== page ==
Professors: Robert Anzenberger, A.B. Boston College, A.M. Mass, M.S., M.Ed., C.A.G.S., Cand. Ph.D. Northeastern; Orhan Aygun, B.A., M.A. Bogazici (Turkey), Cand. Ph.D. Boston College; Rucha Bhate B.A. St. Xavier's College (India), M.A. Gokhale Institute of Politics and Economics (India), M.S. Boston College, Cand. Ph.D. Boston College; Marie Clote, D.E.A. Universite Paris VII; G. M. Rife, B.S. Shepherd, M.S. Virginia Tech, M.S. North Carolina-Charlotte, Ph.D. Illinois-Chicago; Richard Zaiger, B.S. Massachusetts, J.D. Boston College.
EC 13107 Principles of Economics: Micro
Course introduces the market system. Topics include the household and the firm, supply and demand, price and output determination, resource allocation, and income distribution. Examines the role of government and alternative economic systems, the changes brought about as the economy moves from a physical to a digital market.
Spring, Tues 6:30–9, Jan 14–May 6, Professor Aygun
EC 15113 Elementary Statistics
Course equips students with the techniques of analysis and interpretation of quantitative data. Topics considered are descriptive statistics, basic probability, discrete and continuous probability distributions, sampling and estimation, testing statistical hypotheses, correlation and regression and analysis of variance. No calculus background required.
Spring, Mon 6:30–9, Jan 13–May 5, Professor Clote
EC (tbd) Intermediate Macroeconomics
Course presents a more in-depth and rigorous treatment of contemporary macroeconomics, as a journey spanning various milestones over the years and can be viewed as a natural successor to the Macro Principles course. Integrates economic theories and principles studied in class with current events and real-world examples to facilitate lively classroom discussions. Topics include introduction and measurement of macroeconomic data, inflation, unemployment, fundamentals of open economy, long run economic growth-theory and policy, theories of short run economic fluctuations (business cycles) namely; the IS-LM model (closed economy) and the Mundell-Fleming model (open economy), understanding the US monetary and financial system, and fiscal & monetary policy as stabilization tools.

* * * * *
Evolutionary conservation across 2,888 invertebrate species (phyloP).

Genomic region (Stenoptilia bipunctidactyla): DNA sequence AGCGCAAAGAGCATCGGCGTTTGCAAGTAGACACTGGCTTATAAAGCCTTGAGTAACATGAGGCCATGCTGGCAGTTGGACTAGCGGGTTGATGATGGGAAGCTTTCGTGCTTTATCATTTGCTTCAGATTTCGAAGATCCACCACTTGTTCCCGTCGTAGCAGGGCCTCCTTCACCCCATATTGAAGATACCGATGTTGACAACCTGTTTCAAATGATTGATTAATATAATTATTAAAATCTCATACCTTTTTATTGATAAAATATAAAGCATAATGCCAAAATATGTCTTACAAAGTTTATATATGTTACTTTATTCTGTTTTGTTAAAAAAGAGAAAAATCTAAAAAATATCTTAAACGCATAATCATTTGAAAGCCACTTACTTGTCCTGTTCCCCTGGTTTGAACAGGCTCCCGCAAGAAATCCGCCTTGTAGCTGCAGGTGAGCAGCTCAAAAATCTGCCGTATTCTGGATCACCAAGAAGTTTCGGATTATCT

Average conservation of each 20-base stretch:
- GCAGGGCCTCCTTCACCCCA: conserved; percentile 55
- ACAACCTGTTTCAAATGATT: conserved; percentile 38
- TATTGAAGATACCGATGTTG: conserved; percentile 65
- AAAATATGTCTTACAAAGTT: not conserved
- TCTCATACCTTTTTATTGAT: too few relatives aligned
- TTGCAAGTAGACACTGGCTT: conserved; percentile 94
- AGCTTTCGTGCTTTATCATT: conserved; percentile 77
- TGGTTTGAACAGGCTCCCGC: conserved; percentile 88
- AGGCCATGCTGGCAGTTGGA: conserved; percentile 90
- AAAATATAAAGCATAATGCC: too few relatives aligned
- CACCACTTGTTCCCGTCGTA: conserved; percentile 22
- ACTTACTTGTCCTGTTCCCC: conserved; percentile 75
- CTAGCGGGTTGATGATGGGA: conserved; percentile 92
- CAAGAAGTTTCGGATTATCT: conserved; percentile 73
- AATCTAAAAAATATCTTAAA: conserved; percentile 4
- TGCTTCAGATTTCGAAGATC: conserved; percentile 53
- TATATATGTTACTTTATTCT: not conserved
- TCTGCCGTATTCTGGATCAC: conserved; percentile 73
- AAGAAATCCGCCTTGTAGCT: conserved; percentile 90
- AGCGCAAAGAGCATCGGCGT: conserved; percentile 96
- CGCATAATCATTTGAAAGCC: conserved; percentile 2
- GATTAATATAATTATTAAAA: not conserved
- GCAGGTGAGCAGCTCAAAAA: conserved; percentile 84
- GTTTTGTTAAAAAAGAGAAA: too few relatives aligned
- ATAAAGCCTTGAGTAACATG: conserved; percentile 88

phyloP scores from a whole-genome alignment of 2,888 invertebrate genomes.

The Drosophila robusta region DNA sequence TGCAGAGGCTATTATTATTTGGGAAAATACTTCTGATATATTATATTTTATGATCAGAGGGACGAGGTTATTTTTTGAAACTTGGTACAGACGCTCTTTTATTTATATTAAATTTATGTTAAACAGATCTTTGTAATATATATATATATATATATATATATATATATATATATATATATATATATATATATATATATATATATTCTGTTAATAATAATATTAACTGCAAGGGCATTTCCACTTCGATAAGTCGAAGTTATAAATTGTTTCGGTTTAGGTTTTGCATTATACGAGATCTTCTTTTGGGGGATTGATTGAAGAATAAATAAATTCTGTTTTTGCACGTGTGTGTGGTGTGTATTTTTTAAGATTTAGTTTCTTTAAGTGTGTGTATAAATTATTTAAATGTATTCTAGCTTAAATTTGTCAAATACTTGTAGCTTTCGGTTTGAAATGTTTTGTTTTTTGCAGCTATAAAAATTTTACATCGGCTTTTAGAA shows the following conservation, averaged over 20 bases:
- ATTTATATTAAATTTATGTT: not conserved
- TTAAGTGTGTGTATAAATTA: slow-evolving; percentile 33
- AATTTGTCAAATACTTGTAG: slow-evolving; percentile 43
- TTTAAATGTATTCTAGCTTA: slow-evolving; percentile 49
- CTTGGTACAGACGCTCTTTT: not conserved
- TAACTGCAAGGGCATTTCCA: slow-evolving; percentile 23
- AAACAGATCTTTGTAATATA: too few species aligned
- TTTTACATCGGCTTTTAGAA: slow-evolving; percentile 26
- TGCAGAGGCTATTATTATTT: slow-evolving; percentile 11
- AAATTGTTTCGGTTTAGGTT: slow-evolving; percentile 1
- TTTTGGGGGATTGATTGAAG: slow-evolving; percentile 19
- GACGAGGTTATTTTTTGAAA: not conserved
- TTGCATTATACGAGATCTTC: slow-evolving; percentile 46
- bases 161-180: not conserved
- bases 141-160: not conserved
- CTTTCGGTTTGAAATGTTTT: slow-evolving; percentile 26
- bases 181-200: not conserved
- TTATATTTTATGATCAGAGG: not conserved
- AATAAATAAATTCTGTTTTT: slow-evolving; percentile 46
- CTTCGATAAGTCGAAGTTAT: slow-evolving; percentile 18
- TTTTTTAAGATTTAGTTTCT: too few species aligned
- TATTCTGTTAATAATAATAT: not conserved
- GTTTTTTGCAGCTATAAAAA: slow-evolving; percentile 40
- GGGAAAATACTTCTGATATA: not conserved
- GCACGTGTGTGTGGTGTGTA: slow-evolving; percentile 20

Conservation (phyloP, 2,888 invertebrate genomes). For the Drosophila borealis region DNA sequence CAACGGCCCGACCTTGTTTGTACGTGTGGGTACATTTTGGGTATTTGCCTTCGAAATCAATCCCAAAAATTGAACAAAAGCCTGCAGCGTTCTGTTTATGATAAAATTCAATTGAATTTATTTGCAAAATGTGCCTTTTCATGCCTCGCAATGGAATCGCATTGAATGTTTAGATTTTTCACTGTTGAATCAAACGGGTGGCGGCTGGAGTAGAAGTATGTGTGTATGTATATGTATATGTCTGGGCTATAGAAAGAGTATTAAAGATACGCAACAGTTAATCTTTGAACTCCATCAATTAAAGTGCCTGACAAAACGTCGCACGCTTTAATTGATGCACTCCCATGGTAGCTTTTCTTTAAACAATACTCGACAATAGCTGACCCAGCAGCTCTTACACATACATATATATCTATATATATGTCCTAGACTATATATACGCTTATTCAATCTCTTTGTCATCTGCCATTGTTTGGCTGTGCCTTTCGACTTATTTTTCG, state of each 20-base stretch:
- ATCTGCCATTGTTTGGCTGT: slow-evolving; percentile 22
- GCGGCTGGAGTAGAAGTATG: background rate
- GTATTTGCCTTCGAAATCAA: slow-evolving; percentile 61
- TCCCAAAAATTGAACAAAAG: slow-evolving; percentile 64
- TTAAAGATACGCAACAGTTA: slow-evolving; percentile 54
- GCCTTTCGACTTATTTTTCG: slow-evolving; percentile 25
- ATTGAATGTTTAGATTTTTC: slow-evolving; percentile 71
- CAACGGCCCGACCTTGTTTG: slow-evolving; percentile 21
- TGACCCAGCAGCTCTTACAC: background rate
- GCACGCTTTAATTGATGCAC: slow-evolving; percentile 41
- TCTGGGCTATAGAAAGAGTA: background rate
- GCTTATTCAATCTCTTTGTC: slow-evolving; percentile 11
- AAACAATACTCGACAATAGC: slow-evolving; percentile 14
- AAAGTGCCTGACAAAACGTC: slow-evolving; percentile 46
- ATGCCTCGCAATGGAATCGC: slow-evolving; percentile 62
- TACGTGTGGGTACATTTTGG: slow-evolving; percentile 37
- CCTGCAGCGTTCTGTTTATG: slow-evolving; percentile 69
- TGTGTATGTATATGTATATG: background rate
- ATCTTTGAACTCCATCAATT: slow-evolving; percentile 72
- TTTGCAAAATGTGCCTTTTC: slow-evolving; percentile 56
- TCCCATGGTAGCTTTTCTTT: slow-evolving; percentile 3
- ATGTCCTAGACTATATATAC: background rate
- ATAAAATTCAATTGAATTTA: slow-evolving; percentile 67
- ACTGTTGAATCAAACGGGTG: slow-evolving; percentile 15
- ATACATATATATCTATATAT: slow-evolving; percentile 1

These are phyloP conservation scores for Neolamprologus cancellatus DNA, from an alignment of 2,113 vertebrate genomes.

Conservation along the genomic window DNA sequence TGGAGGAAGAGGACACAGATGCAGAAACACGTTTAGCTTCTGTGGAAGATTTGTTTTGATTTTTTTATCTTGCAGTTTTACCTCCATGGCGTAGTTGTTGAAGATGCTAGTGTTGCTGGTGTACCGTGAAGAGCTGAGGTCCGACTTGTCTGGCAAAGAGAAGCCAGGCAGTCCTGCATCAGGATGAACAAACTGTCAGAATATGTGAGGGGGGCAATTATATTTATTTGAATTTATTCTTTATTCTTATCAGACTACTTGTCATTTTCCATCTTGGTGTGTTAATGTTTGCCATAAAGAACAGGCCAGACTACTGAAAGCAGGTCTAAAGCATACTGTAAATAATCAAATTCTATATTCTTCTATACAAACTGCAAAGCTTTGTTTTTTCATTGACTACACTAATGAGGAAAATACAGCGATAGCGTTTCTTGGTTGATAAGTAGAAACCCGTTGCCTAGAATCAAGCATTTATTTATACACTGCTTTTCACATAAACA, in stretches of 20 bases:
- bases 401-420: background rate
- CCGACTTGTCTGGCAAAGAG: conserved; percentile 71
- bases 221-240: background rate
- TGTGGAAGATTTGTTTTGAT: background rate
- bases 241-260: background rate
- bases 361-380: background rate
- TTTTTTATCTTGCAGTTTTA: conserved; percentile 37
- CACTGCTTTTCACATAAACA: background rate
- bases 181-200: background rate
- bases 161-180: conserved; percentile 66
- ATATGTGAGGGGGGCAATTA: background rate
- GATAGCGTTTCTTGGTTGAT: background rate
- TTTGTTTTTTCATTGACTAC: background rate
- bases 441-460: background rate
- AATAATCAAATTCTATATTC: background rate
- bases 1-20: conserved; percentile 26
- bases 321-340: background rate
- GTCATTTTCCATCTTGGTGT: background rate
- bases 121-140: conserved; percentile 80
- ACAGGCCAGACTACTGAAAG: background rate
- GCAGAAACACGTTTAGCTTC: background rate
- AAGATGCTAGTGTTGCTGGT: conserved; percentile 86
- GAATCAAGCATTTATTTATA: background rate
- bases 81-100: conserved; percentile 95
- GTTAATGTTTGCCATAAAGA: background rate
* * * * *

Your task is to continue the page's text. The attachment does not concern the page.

Spring, Mon 6:30–9, Jan 13–May 5, Professor Bhate
EC 39401 Urban and Regional Theory
Prerequisite: Principles of Economics: Strongly Advised: Microeconomic. Course develops theoretical foundations, both classical and modern, for urban and regional analysis. Theories applied to traditional economic problems of spatial allocation and spatial distribution of economic activities (production, consumption, transportation, housing, and labor markets) and of demographic segments (population, income, age, race, and social class). Practical applications include alternative proposals to revive cities and urban areas, transportation and housing subsidies, employment programs and industrial relocation.
Spring, Wed 6:30–9, Jan 15–May 7, Professor Rife
Anticipated Economics electives 2014-2015
Macroeconomic Theory, Social Policy Analysis